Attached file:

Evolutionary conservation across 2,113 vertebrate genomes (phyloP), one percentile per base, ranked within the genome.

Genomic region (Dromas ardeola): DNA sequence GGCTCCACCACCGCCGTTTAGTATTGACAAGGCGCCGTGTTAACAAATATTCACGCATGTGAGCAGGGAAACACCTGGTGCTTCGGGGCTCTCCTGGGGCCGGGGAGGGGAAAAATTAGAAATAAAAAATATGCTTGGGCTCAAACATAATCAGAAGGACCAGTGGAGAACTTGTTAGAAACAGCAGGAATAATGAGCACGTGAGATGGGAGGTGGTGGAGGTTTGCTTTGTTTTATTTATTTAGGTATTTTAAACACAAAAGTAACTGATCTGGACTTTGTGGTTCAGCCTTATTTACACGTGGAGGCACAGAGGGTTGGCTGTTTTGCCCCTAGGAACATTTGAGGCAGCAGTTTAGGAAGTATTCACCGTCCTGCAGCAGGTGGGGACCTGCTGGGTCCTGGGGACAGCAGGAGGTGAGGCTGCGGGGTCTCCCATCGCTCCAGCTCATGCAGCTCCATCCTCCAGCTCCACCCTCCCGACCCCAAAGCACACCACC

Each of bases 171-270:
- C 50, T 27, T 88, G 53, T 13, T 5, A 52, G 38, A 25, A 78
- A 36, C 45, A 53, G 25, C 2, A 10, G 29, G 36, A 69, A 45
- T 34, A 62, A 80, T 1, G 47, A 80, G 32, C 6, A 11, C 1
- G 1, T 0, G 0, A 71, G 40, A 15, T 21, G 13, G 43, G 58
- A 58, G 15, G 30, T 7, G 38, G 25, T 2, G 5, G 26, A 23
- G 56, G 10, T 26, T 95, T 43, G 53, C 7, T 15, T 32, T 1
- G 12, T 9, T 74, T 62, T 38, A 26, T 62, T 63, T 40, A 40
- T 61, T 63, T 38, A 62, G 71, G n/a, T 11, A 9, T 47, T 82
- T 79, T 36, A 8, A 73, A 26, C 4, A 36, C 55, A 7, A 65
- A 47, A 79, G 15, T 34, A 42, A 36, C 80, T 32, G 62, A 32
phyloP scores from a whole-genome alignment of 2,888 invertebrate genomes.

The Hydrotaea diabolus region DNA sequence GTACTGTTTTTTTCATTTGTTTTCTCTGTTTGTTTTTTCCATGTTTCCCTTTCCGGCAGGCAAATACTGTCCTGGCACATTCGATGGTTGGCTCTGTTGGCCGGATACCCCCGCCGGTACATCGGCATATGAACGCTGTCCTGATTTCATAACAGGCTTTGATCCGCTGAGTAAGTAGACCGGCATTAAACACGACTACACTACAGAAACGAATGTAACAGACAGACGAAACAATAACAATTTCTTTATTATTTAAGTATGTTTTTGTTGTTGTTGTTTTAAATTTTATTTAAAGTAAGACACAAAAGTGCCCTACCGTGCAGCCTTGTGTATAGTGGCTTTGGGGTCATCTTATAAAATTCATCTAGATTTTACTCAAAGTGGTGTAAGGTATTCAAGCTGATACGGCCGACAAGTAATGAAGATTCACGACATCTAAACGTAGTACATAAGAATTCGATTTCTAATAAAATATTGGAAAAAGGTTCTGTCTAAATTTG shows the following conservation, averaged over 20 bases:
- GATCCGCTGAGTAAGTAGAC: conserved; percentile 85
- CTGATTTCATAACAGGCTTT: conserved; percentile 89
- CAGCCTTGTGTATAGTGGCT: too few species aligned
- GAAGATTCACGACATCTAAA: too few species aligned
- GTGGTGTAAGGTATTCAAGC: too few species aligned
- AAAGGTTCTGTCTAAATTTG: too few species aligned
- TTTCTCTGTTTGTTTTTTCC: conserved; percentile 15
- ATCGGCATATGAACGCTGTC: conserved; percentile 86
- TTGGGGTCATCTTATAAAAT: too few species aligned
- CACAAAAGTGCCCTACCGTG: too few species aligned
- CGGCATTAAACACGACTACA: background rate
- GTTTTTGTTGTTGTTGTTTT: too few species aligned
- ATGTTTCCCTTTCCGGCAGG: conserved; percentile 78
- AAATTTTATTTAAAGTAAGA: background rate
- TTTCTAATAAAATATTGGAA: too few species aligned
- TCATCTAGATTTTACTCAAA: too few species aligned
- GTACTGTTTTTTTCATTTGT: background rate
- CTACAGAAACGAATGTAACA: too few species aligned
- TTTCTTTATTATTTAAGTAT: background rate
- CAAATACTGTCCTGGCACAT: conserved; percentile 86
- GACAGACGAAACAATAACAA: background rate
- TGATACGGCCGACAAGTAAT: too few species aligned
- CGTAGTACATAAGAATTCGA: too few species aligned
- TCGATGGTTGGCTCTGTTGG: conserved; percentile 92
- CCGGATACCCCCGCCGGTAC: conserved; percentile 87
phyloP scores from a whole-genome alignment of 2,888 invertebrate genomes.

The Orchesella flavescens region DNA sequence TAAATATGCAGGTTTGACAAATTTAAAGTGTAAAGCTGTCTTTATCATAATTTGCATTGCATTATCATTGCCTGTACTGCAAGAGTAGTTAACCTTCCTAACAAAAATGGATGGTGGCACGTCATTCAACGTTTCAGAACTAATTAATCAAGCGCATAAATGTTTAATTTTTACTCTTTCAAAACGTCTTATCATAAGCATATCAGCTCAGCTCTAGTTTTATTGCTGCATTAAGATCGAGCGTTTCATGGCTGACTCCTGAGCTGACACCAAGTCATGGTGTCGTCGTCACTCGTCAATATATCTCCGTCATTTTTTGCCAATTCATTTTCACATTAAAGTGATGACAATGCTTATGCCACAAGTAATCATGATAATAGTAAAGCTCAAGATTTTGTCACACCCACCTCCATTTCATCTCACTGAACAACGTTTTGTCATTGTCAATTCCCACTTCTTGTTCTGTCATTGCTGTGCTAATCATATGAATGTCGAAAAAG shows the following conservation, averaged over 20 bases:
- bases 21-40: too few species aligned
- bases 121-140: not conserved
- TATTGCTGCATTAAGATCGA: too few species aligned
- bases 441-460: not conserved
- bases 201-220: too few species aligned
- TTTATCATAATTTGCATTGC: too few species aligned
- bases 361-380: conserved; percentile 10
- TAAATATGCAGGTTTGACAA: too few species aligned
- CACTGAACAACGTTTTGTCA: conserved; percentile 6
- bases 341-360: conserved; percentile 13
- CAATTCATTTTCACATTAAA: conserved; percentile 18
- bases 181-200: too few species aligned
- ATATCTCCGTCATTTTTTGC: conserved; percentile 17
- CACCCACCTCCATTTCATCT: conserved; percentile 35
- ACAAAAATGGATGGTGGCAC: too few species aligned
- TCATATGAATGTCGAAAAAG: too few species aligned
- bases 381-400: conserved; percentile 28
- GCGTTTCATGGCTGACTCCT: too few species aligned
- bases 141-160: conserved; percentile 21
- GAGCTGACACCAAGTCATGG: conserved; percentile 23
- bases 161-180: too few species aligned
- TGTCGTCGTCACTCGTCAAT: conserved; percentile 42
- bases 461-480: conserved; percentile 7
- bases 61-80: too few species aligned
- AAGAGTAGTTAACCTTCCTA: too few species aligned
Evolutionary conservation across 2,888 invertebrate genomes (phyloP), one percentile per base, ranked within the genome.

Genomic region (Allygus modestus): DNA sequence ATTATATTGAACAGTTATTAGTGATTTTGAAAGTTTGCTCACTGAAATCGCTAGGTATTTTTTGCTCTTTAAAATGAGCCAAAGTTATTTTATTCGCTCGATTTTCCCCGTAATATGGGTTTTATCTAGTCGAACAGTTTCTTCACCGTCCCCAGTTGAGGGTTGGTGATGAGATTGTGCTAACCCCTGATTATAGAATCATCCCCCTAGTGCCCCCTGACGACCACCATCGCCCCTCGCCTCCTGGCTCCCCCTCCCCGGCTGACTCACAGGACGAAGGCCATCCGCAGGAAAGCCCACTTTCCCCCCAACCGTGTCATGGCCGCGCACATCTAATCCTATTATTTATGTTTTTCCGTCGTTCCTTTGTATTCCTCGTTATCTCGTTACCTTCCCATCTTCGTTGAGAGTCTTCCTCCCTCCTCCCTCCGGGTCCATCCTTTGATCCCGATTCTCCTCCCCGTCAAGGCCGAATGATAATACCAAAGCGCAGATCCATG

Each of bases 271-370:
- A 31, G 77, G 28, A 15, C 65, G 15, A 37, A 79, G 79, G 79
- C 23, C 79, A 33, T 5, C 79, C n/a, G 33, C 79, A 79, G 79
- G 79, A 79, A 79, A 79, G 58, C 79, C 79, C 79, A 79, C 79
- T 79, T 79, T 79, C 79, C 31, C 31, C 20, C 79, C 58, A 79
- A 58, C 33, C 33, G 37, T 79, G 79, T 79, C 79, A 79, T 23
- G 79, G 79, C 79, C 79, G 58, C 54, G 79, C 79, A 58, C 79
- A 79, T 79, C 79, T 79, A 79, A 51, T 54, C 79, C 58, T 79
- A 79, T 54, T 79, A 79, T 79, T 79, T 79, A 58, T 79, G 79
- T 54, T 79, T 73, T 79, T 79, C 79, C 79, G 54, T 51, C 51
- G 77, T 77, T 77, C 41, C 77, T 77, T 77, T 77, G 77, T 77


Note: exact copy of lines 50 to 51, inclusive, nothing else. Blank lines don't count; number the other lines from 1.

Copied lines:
- TAAATATGCAGGTTTGACAA: too few species aligned
- CACTGAACAACGTTTTGTCA: conserved; percentile 6